Once an emergency field hospital to treat COVID-19 patients during the first wave of the pandemic last March and April, the Jacob K. Javits Convention Center on the Far West Side of Manhattan now serves as a specialized COVID-19 vaccine hub.
The 1.6-million-square-foot building is usually reserved for conventions and specialized events such as the New York International Auto Show and Comic Con. However, last year it was transformed into a field hospital to care for those suffering from the COVID-19 virus, alleviating medical facilities from the unmanageable number of patients admitted.
As of Jan. 13, it has undergone yet another change, this time helping stop the spread of the novel coronavirus via administering both the Pfizer and Moderna vaccines.
To kick-off the facility’s transition from a grim milestone to celebratory occasion, DOH Commissioner Howard Zucker, Secretary of State Rosanna Rosado and Governor’s Director of Emergency Management Michael Kopy held a conference to welcome the landmark day in the fight against an invisible enemy, opening one of the largest state vaccination sites.
“The last time I was here at this facility I was here with Governor Cuomo during a very different time. It was in the spring during some of the darkest days in the history of this city and state. At that time we were here to set this facility as a medical safety valve. We set it up for healthcare networks that were consumed by COVID. While the fight is not over, we are here today with a much more optimistic outlook. We are here with a vaccine,” said Zucker.
Flanked by posters stating “vaccine New York,” the governor’s appointed team shared their pride and enthusiasm for being afforded the ability to begin mass inoculations, estimating that there are about 19.5 million New Yorkers who need to be vaccinated.
However, currently there are not enough supplies to serve every New Yorker in a timely manner. The state only receives 300,000 vaccines per week. If the federal government does not increase the amount of vaccine doses allotted, Zucker reported, it will take up to six months to administer vaccinations.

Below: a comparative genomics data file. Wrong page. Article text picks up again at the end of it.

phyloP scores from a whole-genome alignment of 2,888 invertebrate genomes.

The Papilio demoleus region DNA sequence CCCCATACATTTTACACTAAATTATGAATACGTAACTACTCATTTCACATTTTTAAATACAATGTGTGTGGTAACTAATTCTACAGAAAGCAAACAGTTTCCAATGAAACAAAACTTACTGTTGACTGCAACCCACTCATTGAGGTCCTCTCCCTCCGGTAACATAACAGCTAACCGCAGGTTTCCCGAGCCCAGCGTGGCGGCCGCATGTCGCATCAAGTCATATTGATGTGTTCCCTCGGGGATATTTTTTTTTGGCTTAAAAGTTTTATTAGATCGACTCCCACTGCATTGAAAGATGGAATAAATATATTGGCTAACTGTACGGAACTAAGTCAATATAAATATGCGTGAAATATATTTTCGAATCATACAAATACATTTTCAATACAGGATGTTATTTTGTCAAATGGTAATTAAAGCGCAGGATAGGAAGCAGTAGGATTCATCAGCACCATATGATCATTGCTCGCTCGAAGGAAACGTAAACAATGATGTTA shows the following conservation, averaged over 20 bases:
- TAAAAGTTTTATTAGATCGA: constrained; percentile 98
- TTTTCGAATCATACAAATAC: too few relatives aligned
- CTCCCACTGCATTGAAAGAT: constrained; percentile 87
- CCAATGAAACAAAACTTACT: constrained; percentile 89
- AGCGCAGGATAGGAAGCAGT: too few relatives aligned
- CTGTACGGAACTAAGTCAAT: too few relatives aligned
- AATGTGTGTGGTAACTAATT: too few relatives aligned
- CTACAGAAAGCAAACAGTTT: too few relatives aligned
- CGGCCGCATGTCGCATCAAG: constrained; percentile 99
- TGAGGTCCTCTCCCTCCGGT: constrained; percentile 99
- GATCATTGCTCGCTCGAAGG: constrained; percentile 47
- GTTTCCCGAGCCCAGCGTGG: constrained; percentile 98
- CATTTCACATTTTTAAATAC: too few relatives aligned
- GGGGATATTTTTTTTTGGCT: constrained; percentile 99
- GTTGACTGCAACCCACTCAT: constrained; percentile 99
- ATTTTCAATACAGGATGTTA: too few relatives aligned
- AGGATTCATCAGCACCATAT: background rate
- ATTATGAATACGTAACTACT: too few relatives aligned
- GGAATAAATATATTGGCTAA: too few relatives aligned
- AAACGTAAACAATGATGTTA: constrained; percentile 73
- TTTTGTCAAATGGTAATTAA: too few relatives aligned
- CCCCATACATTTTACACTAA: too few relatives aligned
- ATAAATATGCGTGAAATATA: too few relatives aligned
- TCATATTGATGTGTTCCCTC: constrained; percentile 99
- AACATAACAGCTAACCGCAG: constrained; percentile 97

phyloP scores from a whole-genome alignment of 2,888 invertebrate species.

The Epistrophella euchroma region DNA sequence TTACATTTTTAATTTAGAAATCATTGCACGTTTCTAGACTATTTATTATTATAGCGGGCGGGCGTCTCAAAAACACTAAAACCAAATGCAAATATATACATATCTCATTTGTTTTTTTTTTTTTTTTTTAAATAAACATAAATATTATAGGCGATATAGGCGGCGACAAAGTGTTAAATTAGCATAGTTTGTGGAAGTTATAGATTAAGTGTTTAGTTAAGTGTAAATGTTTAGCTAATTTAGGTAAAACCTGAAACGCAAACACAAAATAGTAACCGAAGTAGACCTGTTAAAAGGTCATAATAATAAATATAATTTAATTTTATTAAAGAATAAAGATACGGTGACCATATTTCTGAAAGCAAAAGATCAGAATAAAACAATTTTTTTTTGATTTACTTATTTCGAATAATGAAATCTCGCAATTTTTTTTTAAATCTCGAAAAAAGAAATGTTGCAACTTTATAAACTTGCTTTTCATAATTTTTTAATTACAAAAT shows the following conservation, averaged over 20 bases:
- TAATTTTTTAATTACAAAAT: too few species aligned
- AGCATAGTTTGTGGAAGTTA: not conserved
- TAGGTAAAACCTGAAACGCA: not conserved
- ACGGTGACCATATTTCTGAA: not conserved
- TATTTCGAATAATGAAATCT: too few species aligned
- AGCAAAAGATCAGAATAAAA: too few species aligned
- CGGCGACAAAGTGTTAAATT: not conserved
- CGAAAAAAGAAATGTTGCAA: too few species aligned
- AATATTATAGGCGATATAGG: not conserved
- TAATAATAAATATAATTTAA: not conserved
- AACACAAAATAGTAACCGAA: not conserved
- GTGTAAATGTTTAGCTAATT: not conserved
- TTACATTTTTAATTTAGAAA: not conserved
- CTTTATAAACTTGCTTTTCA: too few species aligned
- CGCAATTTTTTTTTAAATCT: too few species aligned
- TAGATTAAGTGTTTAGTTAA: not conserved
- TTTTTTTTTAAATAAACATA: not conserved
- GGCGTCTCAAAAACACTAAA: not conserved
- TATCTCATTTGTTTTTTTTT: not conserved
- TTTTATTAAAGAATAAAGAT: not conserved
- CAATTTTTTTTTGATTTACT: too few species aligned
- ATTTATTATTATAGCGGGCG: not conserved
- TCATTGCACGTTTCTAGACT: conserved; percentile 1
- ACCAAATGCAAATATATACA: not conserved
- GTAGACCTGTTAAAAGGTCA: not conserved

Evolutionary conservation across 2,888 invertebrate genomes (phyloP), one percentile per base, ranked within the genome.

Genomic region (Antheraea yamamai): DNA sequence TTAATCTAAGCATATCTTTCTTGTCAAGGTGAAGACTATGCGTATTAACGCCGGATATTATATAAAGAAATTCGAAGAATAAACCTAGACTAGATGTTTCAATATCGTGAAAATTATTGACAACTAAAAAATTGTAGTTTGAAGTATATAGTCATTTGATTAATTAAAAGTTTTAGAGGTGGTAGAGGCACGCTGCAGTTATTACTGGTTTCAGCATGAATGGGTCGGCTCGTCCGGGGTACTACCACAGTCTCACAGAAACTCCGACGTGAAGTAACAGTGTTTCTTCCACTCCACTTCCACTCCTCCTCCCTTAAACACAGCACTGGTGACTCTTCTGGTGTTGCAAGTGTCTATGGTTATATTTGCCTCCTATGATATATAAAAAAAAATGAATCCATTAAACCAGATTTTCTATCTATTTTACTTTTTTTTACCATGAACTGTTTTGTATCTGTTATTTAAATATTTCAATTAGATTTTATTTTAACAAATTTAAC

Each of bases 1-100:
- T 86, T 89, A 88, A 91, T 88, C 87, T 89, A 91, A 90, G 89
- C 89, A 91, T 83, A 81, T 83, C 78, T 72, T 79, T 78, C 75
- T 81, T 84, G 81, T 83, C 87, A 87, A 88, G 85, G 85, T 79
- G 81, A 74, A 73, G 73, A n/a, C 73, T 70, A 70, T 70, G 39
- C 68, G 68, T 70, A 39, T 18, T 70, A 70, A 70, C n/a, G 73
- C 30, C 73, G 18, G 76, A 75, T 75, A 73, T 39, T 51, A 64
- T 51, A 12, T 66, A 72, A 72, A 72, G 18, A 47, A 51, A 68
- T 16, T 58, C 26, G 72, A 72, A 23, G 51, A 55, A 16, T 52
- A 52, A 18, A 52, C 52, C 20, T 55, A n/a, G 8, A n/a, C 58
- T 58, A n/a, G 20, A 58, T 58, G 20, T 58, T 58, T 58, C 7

He also surmised that in order to beat the virus, about 70% to 90% of New Yorkers must be given the shot.
“We are also going to need the same kind of commitment from the federal government because as we expand the population of those who are eligible, and as we increase distribution points, we are going to need more vaccines. We consider this a wartime mobilization that lives are on the line every minute of every day. A wartime operation is 24/7. It is an operation that enlists all available allies to get the job done faster by the dedicated professionals that will staff this facility here at the Javits Center,” Zucker said.
Rosado, named the Co-Chair of the NYS Vaccine Equity Task Force, shared that since the Jacob Javits Center is such a massive facility, it has the capability to vaccinate up to 10,000 people within a 12-hour period. While the 24/7 state-run site is fully structured and staffed with personnel that can accommodate close to 25,000 within a single day, it is presently not provided with enough vaccine vials to meet that bench mark need.
“I am tasked with leading the state’s efforts to reduce barriers to the vaccine and ensure an equitable distribution of the COVID-19 vaccine. It’s no secret that underserved communities were and continue to be hardest hit during the pandemic, but thanks to the efforts of the Governor and the State’s Vaccine Equity Task Force, we are addressing the issue head on by operationalizing state run vaccination sites to make sure resources are in place facilitate public vaccinations are fast and equitable,” Rosado said.
The gigantic show floor is now inhabited by the national guard who aid with crowd control as individuals are shown to a large array of tables where medical personnel are waiting with the life-saving needles. After the injection process is completed, they are sat in a waiting area for 15-20 minutes to ensure no adverse reactions occur.
“Under the Governor’s direction, we have transformed the convention center in what will be the largest mass vaccination site possibly in the country,” said the Director of Emergency Management Michael Kopy, adding, “We have the ability to ramp that up to 25,000 people in a 24-hour period with the resources that we have here in place now. That said we can’t do that without vaccines coming to New York from Washington. That is the key component.”